New Cab Fare Structure Generates Protest
An online petition directed at Mayor Adrian Fenty (D) in protest of new cab fares gathered 285 signatures as of Friday afternoon.
The petition objects to the $4 drop rate, the initial fee that D.C. taxis will charge before the meter begins to run once they abandon the current zone system. D.C. cabs are scheduled to switch to meters at some point next year.
“We are already being denied the right to vote for Congressional representation, so please don’t deny us the right to a fair drop rate,” the petition reads. It also says Atlanta and New York only charge $2.50 drop rates.
The piece goes on to argue that the higher rate will hurt taxi drivers because fewer people will be willing to ride for such a price. It is unclear where the movement originated.
A spokeswoman in the mayor’s office explained the rationale behind the drop rate.
“Four dollars was chosen because we were looking to closely reflect the current cost of the taxi ride and just change the method that calculated it,” said Dena Iverson, communication specialist to the mayor.
The meter plan is currently open for a 60-day public comment period that will end on Jan. 6.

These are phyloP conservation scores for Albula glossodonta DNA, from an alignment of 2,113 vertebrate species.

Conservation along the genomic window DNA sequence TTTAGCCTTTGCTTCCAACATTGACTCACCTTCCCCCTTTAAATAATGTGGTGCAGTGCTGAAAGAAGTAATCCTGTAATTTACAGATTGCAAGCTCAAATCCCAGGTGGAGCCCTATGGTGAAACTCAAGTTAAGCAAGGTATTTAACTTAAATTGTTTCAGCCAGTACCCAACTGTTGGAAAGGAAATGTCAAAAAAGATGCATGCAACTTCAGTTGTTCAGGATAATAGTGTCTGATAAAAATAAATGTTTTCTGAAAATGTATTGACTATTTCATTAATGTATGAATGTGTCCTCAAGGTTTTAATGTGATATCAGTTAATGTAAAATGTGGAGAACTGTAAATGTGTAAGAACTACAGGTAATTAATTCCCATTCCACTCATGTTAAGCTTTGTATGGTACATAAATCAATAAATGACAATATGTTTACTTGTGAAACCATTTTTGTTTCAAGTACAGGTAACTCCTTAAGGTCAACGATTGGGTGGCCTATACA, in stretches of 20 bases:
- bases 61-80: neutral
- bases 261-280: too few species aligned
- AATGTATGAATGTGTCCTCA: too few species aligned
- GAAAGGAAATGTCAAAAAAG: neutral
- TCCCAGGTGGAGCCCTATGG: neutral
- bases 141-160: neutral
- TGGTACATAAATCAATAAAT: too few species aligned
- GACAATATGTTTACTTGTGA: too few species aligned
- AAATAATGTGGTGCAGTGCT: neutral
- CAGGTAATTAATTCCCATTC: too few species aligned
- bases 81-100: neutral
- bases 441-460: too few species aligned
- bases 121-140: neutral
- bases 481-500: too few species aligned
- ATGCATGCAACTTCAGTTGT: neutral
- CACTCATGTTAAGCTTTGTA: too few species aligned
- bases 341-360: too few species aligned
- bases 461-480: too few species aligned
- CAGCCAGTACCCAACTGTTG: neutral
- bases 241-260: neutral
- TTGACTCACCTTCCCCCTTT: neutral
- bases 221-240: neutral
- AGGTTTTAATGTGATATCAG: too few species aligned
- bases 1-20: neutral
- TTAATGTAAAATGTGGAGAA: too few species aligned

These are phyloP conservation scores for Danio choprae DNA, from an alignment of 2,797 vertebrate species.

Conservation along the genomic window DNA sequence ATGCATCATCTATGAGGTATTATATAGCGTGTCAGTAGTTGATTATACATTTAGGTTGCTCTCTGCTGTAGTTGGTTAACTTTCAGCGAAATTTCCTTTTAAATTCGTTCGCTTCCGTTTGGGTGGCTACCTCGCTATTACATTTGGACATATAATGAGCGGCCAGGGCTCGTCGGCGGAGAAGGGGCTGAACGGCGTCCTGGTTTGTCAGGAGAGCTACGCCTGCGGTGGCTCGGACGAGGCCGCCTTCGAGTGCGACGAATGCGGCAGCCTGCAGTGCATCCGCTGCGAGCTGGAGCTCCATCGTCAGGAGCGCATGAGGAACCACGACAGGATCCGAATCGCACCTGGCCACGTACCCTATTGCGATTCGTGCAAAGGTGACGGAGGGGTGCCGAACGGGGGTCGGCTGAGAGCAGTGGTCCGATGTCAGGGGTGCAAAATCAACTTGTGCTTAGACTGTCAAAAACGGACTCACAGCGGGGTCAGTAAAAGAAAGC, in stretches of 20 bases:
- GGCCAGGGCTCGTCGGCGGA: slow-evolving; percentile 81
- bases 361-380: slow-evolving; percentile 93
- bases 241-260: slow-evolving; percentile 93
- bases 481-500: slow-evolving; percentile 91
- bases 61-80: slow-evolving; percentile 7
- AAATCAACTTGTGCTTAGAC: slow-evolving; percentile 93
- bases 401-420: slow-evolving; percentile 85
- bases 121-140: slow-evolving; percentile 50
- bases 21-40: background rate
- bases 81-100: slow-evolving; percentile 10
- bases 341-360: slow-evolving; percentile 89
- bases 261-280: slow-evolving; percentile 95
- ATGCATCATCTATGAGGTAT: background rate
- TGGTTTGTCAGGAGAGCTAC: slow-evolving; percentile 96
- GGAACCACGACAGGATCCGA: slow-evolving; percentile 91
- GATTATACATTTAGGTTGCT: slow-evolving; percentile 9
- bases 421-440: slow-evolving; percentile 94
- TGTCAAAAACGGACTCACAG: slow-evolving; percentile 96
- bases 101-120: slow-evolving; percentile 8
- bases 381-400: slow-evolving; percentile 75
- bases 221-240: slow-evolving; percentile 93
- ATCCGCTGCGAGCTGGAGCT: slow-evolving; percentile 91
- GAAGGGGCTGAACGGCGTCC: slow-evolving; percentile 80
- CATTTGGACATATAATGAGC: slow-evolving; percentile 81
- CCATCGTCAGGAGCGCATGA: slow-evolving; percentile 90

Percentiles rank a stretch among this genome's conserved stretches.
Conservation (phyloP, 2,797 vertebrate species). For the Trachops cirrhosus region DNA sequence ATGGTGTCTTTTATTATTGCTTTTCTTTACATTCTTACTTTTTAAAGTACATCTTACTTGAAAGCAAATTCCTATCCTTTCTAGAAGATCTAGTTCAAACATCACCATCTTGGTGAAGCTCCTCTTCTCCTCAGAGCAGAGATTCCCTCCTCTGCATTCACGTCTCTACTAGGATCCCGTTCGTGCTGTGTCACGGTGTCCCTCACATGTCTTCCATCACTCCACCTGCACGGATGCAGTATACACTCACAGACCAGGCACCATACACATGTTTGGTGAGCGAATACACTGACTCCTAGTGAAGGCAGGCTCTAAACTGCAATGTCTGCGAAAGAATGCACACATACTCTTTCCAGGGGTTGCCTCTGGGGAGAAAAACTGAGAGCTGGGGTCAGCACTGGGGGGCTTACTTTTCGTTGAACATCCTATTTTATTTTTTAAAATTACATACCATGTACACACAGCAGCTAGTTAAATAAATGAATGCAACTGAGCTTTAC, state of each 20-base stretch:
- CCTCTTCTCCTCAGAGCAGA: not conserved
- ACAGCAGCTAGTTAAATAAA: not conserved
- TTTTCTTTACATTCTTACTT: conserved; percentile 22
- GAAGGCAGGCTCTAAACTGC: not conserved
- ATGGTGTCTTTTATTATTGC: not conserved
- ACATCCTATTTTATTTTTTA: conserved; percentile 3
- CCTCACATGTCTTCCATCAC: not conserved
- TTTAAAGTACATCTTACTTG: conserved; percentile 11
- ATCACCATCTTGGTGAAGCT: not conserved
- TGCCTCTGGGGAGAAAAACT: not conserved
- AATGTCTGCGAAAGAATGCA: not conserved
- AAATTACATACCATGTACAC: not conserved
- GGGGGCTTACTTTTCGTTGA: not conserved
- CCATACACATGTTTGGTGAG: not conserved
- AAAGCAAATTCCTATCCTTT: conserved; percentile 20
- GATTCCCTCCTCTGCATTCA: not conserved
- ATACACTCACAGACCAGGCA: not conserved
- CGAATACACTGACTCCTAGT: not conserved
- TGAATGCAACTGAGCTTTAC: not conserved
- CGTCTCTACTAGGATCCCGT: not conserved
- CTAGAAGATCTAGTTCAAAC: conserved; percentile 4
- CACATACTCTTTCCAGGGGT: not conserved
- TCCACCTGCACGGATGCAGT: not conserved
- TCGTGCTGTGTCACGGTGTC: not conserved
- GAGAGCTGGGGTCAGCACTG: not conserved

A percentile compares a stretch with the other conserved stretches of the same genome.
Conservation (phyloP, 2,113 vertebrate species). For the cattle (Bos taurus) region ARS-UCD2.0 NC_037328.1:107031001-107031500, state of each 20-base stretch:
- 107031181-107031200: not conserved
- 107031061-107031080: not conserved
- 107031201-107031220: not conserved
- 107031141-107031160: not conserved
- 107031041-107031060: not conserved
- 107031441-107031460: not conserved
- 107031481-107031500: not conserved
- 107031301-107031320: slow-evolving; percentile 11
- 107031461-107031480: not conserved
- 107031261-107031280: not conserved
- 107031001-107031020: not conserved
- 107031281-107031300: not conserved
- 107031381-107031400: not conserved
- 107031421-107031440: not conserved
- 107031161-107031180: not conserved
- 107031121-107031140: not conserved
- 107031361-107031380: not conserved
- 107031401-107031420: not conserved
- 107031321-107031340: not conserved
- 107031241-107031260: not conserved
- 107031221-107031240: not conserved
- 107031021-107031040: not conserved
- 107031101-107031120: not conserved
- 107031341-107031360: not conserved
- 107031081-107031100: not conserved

Wells Honors Contributions to Community
D.C. City Councilmember Tommy Wells will hold his first Livable, Walkable Community Awards ceremony on Wednesday.
The Ward 6 Democrat received more than 60 nominations for the four awards, which will go to a neighbor, civic organization, business and public servant.
For a suggested $10 donation to the Ward 6 Constituent Services Fund, which Wells’ office uses to help residents in need, attendees will enjoy food and drink from Eastern Market vendors and nearby restaurants, entertainment from a blues band, jazz guitarist and children’s orchestra, and the ceremony itself. There also will be a cash bar.
The event is 5 p.m. to 9 p.m. at the market’s “East Hall.”
— Alison McSherry and Daniel Heim